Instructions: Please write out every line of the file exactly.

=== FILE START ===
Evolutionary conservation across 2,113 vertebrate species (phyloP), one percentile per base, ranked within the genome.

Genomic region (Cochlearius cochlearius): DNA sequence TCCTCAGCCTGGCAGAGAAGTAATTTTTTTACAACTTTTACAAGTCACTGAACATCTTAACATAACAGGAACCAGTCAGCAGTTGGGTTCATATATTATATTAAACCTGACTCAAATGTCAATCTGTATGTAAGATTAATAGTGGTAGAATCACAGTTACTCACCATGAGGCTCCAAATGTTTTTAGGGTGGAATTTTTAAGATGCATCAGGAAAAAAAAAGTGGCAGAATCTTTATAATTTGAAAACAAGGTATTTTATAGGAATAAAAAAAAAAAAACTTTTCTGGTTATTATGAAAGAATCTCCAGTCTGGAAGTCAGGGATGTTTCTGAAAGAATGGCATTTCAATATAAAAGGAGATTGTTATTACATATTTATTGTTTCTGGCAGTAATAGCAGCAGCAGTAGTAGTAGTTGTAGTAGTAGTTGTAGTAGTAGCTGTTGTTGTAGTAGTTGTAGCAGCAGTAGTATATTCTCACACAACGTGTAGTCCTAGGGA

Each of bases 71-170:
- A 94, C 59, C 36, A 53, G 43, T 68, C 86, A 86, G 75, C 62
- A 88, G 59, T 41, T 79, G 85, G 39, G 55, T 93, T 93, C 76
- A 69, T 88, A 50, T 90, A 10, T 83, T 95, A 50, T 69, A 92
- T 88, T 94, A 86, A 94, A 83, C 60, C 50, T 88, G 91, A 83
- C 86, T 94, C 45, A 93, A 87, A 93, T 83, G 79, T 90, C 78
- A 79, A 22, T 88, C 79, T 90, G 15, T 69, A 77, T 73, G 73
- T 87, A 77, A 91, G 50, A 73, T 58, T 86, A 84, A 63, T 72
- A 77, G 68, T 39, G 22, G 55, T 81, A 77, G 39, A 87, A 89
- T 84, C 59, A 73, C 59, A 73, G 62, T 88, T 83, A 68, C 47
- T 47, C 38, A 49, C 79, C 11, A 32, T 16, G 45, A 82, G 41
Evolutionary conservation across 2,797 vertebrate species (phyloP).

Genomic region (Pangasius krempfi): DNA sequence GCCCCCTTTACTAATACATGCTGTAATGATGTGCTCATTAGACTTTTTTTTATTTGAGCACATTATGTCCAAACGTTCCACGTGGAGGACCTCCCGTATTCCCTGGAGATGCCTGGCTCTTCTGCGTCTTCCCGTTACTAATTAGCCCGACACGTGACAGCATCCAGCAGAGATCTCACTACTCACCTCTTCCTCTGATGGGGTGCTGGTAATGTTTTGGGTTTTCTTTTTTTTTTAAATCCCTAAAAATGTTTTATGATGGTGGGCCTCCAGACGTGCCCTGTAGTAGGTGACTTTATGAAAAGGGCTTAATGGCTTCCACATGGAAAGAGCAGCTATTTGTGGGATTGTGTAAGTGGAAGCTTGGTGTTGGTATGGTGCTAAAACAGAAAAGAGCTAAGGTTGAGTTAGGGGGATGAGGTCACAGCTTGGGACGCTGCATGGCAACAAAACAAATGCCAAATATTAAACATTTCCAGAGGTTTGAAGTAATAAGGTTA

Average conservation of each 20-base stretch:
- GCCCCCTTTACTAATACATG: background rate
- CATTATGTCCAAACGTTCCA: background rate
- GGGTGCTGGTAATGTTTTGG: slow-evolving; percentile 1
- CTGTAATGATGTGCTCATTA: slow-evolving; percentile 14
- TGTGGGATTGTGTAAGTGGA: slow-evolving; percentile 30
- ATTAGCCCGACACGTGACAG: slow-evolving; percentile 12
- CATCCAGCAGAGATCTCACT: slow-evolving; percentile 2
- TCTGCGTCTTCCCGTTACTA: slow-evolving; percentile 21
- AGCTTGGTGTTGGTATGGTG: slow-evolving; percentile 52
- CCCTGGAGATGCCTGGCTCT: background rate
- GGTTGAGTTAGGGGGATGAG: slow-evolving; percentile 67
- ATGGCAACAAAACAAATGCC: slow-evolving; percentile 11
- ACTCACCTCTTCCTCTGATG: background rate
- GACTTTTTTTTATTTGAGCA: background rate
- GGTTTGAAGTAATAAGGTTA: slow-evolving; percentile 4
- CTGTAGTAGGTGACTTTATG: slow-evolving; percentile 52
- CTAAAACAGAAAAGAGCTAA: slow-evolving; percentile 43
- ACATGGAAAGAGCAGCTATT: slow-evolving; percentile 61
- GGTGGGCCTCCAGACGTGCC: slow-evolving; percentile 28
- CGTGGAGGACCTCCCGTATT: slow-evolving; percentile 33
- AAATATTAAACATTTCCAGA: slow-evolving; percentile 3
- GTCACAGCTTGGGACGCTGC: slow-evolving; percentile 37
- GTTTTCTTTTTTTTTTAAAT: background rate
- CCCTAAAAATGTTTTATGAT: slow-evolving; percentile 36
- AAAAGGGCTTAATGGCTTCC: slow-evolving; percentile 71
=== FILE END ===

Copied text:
Evolutionary conservation across 2,113 vertebrate species (phyloP), one percentile per base, ranked within the genome.

Genomic region (Cochlearius cochlearius): DNA sequence TCCTCAGCCTGGCAGAGAAGTAATTTTTTTACAACTTTTACAAGTCACTGAACATCTTAACATAACAGGAACCAGTCAGCAGTTGGGTTCATATATTATATTAAACCTGACTCAAATGTCAATCTGTATGTAAGATTAATAGTGGTAGAATCACAGTTACTCACCATGAGGCTCCAAATGTTTTTAGGGTGGAATTTTTAAGATGCATCAGGAAAAAAAAAGTGGCAGAATCTTTATAATTTGAAAACAAGGTATTTTATAGGAATAAAAAAAAAAAAACTTTTCTGGTTATTATGAAAGAATCTCCAGTCTGGAAGTCAGGGATGTTTCTGAAAGAATGGCATTTCAATATAAAAGGAGATTGTTATTACATATTTATTGTTTCTGGCAGTAATAGCAGCAGCAGTAGTAGTAGTTGTAGTAGTAGTTGTAGTAGTAGCTGTTGTTGTAGTAGTTGTAGCAGCAGTAGTATATTCTCACACAACGTGTAGTCCTAGGGA

Each of bases 71-170:
- A 94, C 59, C 36, A 53, G 43, T 68, C 86, A 86, G 75, C 62
- A 88, G 59, T 41, T 79, G 85, G 39, G 55, T 93, T 93, C 76
- A 69, T 88, A 50, T 90, A 10, T 83, T 95, A 50, T 69, A 92
- T 88, T 94, A 86, A 94, A 83, C 60, C 50, T 88, G 91, A 83
- C 86, T 94, C 45, A 93, A 87, A 93, T 83, G 79, T 90, C 78
- A 79, A 22, T 88, C 79, T 90, G 15, T 69, A 77, T 73, G 73
- T 87, A 77, A 91, G 50, A 73, T 58, T 86, A 84, A 63, T 72
- A 77, G 68, T 39, G 22, G 55, T 81, A 77, G 39, A 87, A 89
- T 84, C 59, A 73, C 59, A 73, G 62, T 88, T 83, A 68, C 47
- T 47, C 38, A 49, C 79, C 11, A 32, T 16, G 45, A 82, G 41
Evolutionary conservation across 2,797 vertebrate species (phyloP).

Genomic region (Pangasius krempfi): DNA sequence GCCCCCTTTACTAATACATGCTGTAATGATGTGCTCATTAGACTTTTTTTTATTTGAGCACATTATGTCCAAACGTTCCACGTGGAGGACCTCCCGTATTCCCTGGAGATGCCTGGCTCTTCTGCGTCTTCCCGTTACTAATTAGCCCGACACGTGACAGCATCCAGCAGAGATCTCACTACTCACCTCTTCCTCTGATGGGGTGCTGGTAATGTTTTGGGTTTTCTTTTTTTTTTAAATCCCTAAAAATGTTTTATGATGGTGGGCCTCCAGACGTGCCCTGTAGTAGGTGACTTTATGAAAAGGGCTTAATGGCTTCCACATGGAAAGAGCAGCTATTTGTGGGATTGTGTAAGTGGAAGCTTGGTGTTGGTATGGTGCTAAAACAGAAAAGAGCTAAGGTTGAGTTAGGGGGATGAGGTCACAGCTTGGGACGCTGCATGGCAACAAAACAAATGCCAAATATTAAACATTTCCAGAGGTTTGAAGTAATAAGGTTA

Average conservation of each 20-base stretch:
- GCCCCCTTTACTAATACATG: background rate
- CATTATGTCCAAACGTTCCA: background rate
- GGGTGCTGGTAATGTTTTGG: slow-evolving; percentile 1
- CTGTAATGATGTGCTCATTA: slow-evolving; percentile 14
- TGTGGGATTGTGTAAGTGGA: slow-evolving; percentile 30
- ATTAGCCCGACACGTGACAG: slow-evolving; percentile 12
- CATCCAGCAGAGATCTCACT: slow-evolving; percentile 2
- TCTGCGTCTTCCCGTTACTA: slow-evolving; percentile 21
- AGCTTGGTGTTGGTATGGTG: slow-evolving; percentile 52
- CCCTGGAGATGCCTGGCTCT: background rate
- GGTTGAGTTAGGGGGATGAG: slow-evolving; percentile 67
- ATGGCAACAAAACAAATGCC: slow-evolving; percentile 11
- ACTCACCTCTTCCTCTGATG: background rate
- GACTTTTTTTTATTTGAGCA: background rate
- GGTTTGAAGTAATAAGGTTA: slow-evolving; percentile 4
- CTGTAGTAGGTGACTTTATG: slow-evolving; percentile 52
- CTAAAACAGAAAAGAGCTAA: slow-evolving; percentile 43
- ACATGGAAAGAGCAGCTATT: slow-evolving; percentile 61
- GGTGGGCCTCCAGACGTGCC: slow-evolving; percentile 28
- CGTGGAGGACCTCCCGTATT: slow-evolving; percentile 33
- AAATATTAAACATTTCCAGA: slow-evolving; percentile 3
- GTCACAGCTTGGGACGCTGC: slow-evolving; percentile 37
- GTTTTCTTTTTTTTTTAAAT: background rate
- CCCTAAAAATGTTTTATGAT: slow-evolving; percentile 36
- AAAAGGGCTTAATGGCTTCC: slow-evolving; percentile 71